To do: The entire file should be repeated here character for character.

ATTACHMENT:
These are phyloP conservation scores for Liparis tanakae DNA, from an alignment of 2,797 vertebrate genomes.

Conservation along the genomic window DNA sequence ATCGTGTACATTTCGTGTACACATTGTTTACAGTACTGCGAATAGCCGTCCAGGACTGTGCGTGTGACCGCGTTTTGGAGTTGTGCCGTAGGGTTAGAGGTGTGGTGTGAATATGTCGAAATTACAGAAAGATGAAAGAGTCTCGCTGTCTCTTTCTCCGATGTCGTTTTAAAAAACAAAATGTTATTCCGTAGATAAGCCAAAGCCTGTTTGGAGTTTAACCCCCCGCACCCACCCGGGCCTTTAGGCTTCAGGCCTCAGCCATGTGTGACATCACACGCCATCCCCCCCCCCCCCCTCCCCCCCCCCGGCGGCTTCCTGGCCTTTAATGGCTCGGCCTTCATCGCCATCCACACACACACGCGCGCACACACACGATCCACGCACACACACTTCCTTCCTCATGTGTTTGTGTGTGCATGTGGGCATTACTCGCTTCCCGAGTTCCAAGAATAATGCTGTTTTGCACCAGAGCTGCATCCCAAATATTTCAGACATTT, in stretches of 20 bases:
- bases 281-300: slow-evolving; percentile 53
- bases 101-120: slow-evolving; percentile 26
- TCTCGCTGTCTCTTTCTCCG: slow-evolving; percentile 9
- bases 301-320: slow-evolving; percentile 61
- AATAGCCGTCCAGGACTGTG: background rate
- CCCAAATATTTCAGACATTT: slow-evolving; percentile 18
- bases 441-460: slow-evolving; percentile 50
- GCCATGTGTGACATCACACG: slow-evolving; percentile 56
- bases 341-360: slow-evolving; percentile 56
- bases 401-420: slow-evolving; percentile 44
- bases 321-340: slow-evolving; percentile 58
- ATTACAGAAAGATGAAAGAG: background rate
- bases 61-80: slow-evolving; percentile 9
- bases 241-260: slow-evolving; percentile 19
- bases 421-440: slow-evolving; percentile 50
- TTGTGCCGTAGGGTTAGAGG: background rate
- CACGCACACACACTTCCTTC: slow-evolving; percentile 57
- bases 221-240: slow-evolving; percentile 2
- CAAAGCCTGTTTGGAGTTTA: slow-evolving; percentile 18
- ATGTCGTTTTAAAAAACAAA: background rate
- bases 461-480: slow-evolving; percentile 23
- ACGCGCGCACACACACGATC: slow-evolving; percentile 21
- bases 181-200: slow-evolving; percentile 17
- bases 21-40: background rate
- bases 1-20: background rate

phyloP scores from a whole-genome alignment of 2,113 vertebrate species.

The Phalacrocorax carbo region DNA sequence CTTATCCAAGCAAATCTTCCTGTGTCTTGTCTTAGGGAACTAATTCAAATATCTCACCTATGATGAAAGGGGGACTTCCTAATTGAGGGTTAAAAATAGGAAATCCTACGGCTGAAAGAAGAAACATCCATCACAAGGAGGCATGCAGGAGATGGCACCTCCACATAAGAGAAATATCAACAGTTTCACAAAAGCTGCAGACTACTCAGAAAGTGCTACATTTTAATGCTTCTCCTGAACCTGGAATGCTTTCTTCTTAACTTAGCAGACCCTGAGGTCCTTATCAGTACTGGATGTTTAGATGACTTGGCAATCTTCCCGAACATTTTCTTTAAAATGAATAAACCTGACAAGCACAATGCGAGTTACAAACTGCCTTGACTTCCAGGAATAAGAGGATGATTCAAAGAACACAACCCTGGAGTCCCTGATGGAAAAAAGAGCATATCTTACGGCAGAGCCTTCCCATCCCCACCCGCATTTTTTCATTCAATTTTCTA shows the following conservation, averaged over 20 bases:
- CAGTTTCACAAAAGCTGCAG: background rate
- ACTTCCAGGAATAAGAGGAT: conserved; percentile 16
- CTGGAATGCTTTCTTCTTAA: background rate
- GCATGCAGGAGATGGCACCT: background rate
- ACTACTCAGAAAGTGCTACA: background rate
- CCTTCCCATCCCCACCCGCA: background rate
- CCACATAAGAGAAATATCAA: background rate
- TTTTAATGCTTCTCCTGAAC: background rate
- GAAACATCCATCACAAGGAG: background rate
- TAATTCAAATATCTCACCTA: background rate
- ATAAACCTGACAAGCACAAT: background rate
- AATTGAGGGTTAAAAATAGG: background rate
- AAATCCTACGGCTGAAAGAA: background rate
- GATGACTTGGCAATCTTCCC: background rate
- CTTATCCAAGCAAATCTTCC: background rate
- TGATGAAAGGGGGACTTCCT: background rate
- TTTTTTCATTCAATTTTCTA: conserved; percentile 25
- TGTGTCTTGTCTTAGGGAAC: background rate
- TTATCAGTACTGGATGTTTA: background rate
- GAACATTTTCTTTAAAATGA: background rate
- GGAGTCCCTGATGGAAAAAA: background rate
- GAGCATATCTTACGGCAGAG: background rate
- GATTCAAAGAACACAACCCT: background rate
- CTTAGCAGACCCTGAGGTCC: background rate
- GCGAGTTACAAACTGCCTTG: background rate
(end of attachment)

These are phyloP conservation scores for Liparis tanakae DNA, from an alignment of 2,797 vertebrate genomes.

Conservation along the genomic window DNA sequence ATCGTGTACATTTCGTGTACACATTGTTTACAGTACTGCGAATAGCCGTCCAGGACTGTGCGTGTGACCGCGTTTTGGAGTTGTGCCGTAGGGTTAGAGGTGTGGTGTGAATATGTCGAAATTACAGAAAGATGAAAGAGTCTCGCTGTCTCTTTCTCCGATGTCGTTTTAAAAAACAAAATGTTATTCCGTAGATAAGCCAAAGCCTGTTTGGAGTTTAACCCCCCGCACCCACCCGGGCCTTTAGGCTTCAGGCCTCAGCCATGTGTGACATCACACGCCATCCCCCCCCCCCCCCTCCCCCCCCCCGGCGGCTTCCTGGCCTTTAATGGCTCGGCCTTCATCGCCATCCACACACACACGCGCGCACACACACGATCCACGCACACACACTTCCTTCCTCATGTGTTTGTGTGTGCATGTGGGCATTACTCGCTTCCCGAGTTCCAAGAATAATGCTGTTTTGCACCAGAGCTGCATCCCAAATATTTCAGACATTT, in stretches of 20 bases:
- bases 281-300: slow-evolving; percentile 53
- bases 101-120: slow-evolving; percentile 26
- TCTCGCTGTCTCTTTCTCCG: slow-evolving; percentile 9
- bases 301-320: slow-evolving; percentile 61
- AATAGCCGTCCAGGACTGTG: background rate
- CCCAAATATTTCAGACATTT: slow-evolving; percentile 18
- bases 441-460: slow-evolving; percentile 50
- GCCATGTGTGACATCACACG: slow-evolving; percentile 56
- bases 341-360: slow-evolving; percentile 56
- bases 401-420: slow-evolving; percentile 44
- bases 321-340: slow-evolving; percentile 58
- ATTACAGAAAGATGAAAGAG: background rate
- bases 61-80: slow-evolving; percentile 9
- bases 241-260: slow-evolving; percentile 19
- bases 421-440: slow-evolving; percentile 50
- TTGTGCCGTAGGGTTAGAGG: background rate
- CACGCACACACACTTCCTTC: slow-evolving; percentile 57
- bases 221-240: slow-evolving; percentile 2
- CAAAGCCTGTTTGGAGTTTA: slow-evolving; percentile 18
- ATGTCGTTTTAAAAAACAAA: background rate
- bases 461-480: slow-evolving; percentile 23
- ACGCGCGCACACACACGATC: slow-evolving; percentile 21
- bases 181-200: slow-evolving; percentile 17
- bases 21-40: background rate
- bases 1-20: background rate

phyloP scores from a whole-genome alignment of 2,113 vertebrate species.

The Phalacrocorax carbo region DNA sequence CTTATCCAAGCAAATCTTCCTGTGTCTTGTCTTAGGGAACTAATTCAAATATCTCACCTATGATGAAAGGGGGACTTCCTAATTGAGGGTTAAAAATAGGAAATCCTACGGCTGAAAGAAGAAACATCCATCACAAGGAGGCATGCAGGAGATGGCACCTCCACATAAGAGAAATATCAACAGTTTCACAAAAGCTGCAGACTACTCAGAAAGTGCTACATTTTAATGCTTCTCCTGAACCTGGAATGCTTTCTTCTTAACTTAGCAGACCCTGAGGTCCTTATCAGTACTGGATGTTTAGATGACTTGGCAATCTTCCCGAACATTTTCTTTAAAATGAATAAACCTGACAAGCACAATGCGAGTTACAAACTGCCTTGACTTCCAGGAATAAGAGGATGATTCAAAGAACACAACCCTGGAGTCCCTGATGGAAAAAAGAGCATATCTTACGGCAGAGCCTTCCCATCCCCACCCGCATTTTTTCATTCAATTTTCTA shows the following conservation, averaged over 20 bases:
- CAGTTTCACAAAAGCTGCAG: background rate
- ACTTCCAGGAATAAGAGGAT: conserved; percentile 16
- CTGGAATGCTTTCTTCTTAA: background rate
- GCATGCAGGAGATGGCACCT: background rate
- ACTACTCAGAAAGTGCTACA: background rate
- CCTTCCCATCCCCACCCGCA: background rate
- CCACATAAGAGAAATATCAA: background rate
- TTTTAATGCTTCTCCTGAAC: background rate
- GAAACATCCATCACAAGGAG: background rate
- TAATTCAAATATCTCACCTA: background rate
- ATAAACCTGACAAGCACAAT: background rate
- AATTGAGGGTTAAAAATAGG: background rate
- AAATCCTACGGCTGAAAGAA: background rate
- GATGACTTGGCAATCTTCCC: background rate
- CTTATCCAAGCAAATCTTCC: background rate
- TGATGAAAGGGGGACTTCCT: background rate
- TTTTTTCATTCAATTTTCTA: conserved; percentile 25
- TGTGTCTTGTCTTAGGGAAC: background rate
- TTATCAGTACTGGATGTTTA: background rate
- GAACATTTTCTTTAAAATGA: background rate
- GGAGTCCCTGATGGAAAAAA: background rate
- GAGCATATCTTACGGCAGAG: background rate
- GATTCAAAGAACACAACCCT: background rate
- CTTAGCAGACCCTGAGGTCC: background rate
- GCGAGTTACAAACTGCCTTG: background rate